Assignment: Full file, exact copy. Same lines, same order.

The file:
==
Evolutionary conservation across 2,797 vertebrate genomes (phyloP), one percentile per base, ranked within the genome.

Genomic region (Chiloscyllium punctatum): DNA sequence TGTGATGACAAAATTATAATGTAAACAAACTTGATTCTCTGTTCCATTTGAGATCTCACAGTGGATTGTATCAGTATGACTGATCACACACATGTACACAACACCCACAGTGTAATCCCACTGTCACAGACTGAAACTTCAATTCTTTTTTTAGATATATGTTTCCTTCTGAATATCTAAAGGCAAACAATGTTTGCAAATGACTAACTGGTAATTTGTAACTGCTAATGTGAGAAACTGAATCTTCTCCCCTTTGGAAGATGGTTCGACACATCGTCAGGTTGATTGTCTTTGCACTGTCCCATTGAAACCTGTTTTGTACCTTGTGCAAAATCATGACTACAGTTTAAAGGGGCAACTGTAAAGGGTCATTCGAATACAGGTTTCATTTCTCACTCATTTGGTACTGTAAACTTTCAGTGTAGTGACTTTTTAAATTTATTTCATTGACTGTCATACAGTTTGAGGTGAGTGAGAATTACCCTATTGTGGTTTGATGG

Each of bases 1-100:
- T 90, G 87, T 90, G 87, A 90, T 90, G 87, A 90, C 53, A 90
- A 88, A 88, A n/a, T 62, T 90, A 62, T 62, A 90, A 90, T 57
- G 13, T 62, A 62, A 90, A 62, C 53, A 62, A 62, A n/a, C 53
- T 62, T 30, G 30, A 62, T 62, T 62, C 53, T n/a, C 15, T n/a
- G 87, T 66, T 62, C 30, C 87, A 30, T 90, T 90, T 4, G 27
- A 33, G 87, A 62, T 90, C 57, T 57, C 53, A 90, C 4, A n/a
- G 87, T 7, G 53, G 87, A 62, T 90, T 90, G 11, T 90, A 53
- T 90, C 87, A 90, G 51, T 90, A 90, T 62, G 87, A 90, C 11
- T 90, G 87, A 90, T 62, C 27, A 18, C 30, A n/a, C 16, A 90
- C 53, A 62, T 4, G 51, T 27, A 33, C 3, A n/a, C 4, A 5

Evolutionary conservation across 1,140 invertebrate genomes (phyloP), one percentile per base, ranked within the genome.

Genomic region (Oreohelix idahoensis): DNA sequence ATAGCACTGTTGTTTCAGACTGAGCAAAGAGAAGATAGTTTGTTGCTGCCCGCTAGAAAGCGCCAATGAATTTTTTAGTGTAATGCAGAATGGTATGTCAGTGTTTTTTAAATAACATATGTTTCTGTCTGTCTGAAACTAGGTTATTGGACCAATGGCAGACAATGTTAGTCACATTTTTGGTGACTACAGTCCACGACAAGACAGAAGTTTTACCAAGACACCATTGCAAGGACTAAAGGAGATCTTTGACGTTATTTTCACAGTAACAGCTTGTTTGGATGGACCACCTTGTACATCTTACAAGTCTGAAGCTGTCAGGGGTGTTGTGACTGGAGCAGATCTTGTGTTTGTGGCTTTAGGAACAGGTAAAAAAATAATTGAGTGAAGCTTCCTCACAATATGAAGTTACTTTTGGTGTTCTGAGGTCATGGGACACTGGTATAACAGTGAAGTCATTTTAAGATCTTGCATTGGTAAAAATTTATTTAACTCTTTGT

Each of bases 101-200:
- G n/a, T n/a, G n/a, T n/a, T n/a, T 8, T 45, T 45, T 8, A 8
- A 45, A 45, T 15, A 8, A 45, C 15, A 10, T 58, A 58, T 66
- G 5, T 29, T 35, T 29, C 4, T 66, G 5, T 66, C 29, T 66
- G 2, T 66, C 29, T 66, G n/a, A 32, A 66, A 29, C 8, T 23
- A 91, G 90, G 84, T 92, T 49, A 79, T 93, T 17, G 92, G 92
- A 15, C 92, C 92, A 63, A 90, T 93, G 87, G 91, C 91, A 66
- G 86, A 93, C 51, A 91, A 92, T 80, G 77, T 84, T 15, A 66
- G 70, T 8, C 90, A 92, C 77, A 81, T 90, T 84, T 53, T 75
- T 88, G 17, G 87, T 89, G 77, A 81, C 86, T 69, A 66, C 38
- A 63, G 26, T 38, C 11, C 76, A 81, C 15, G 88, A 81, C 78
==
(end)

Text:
Evolutionary conservation across 2,797 vertebrate genomes (phyloP), one percentile per base, ranked within the genome.

Genomic region (Chiloscyllium punctatum): DNA sequence TGTGATGACAAAATTATAATGTAAACAAACTTGATTCTCTGTTCCATTTGAGATCTCACAGTGGATTGTATCAGTATGACTGATCACACACATGTACACAACACCCACAGTGTAATCCCACTGTCACAGACTGAAACTTCAATTCTTTTTTTAGATATATGTTTCCTTCTGAATATCTAAAGGCAAACAATGTTTGCAAATGACTAACTGGTAATTTGTAACTGCTAATGTGAGAAACTGAATCTTCTCCCCTTTGGAAGATGGTTCGACACATCGTCAGGTTGATTGTCTTTGCACTGTCCCATTGAAACCTGTTTTGTACCTTGTGCAAAATCATGACTACAGTTTAAAGGGGCAACTGTAAAGGGTCATTCGAATACAGGTTTCATTTCTCACTCATTTGGTACTGTAAACTTTCAGTGTAGTGACTTTTTAAATTTATTTCATTGACTGTCATACAGTTTGAGGTGAGTGAGAATTACCCTATTGTGGTTTGATGG

Each of bases 1-100:
- T 90, G 87, T 90, G 87, A 90, T 90, G 87, A 90, C 53, A 90
- A 88, A 88, A n/a, T 62, T 90, A 62, T 62, A 90, A 90, T 57
- G 13, T 62, A 62, A 90, A 62, C 53, A 62, A 62, A n/a, C 53
- T 62, T 30, G 30, A 62, T 62, T 62, C 53, T n/a, C 15, T n/a
- G 87, T 66, T 62, C 30, C 87, A 30, T 90, T 90, T 4, G 27
- A 33, G 87, A 62, T 90, C 57, T 57, C 53, A 90, C 4, A n/a
- G 87, T 7, G 53, G 87, A 62, T 90, T 90, G 11, T 90, A 53
- T 90, C 87, A 90, G 51, T 90, A 90, T 62, G 87, A 90, C 11
- T 90, G 87, A 90, T 62, C 27, A 18, C 30, A n/a, C 16, A 90
- C 53, A 62, T 4, G 51, T 27, A 33, C 3, A n/a, C 4, A 5

Evolutionary conservation across 1,140 invertebrate genomes (phyloP), one percentile per base, ranked within the genome.

Genomic region (Oreohelix idahoensis): DNA sequence ATAGCACTGTTGTTTCAGACTGAGCAAAGAGAAGATAGTTTGTTGCTGCCCGCTAGAAAGCGCCAATGAATTTTTTAGTGTAATGCAGAATGGTATGTCAGTGTTTTTTAAATAACATATGTTTCTGTCTGTCTGAAACTAGGTTATTGGACCAATGGCAGACAATGTTAGTCACATTTTTGGTGACTACAGTCCACGACAAGACAGAAGTTTTACCAAGACACCATTGCAAGGACTAAAGGAGATCTTTGACGTTATTTTCACAGTAACAGCTTGTTTGGATGGACCACCTTGTACATCTTACAAGTCTGAAGCTGTCAGGGGTGTTGTGACTGGAGCAGATCTTGTGTTTGTGGCTTTAGGAACAGGTAAAAAAATAATTGAGTGAAGCTTCCTCACAATATGAAGTTACTTTTGGTGTTCTGAGGTCATGGGACACTGGTATAACAGTGAAGTCATTTTAAGATCTTGCATTGGTAAAAATTTATTTAACTCTTTGT

Each of bases 101-200:
- G n/a, T n/a, G n/a, T n/a, T n/a, T 8, T 45, T 45, T 8, A 8
- A 45, A 45, T 15, A 8, A 45, C 15, A 10, T 58, A 58, T 66
- G 5, T 29, T 35, T 29, C 4, T 66, G 5, T 66, C 29, T 66
- G 2, T 66, C 29, T 66, G n/a, A 32, A 66, A 29, C 8, T 23
- A 91, G 90, G 84, T 92, T 49, A 79, T 93, T 17, G 92, G 92
- A 15, C 92, C 92, A 63, A 90, T 93, G 87, G 91, C 91, A 66
- G 86, A 93, C 51, A 91, A 92, T 80, G 77, T 84, T 15, A 66
- G 70, T 8, C 90, A 92, C 77, A 81, T 90, T 84, T 53, T 75
- T 88, G 17, G 87, T 89, G 77, A 81, C 86, T 69, A 66, C 38
- A 63, G 26, T 38, C 11, C 76, A 81, C 15, G 88, A 81, C 78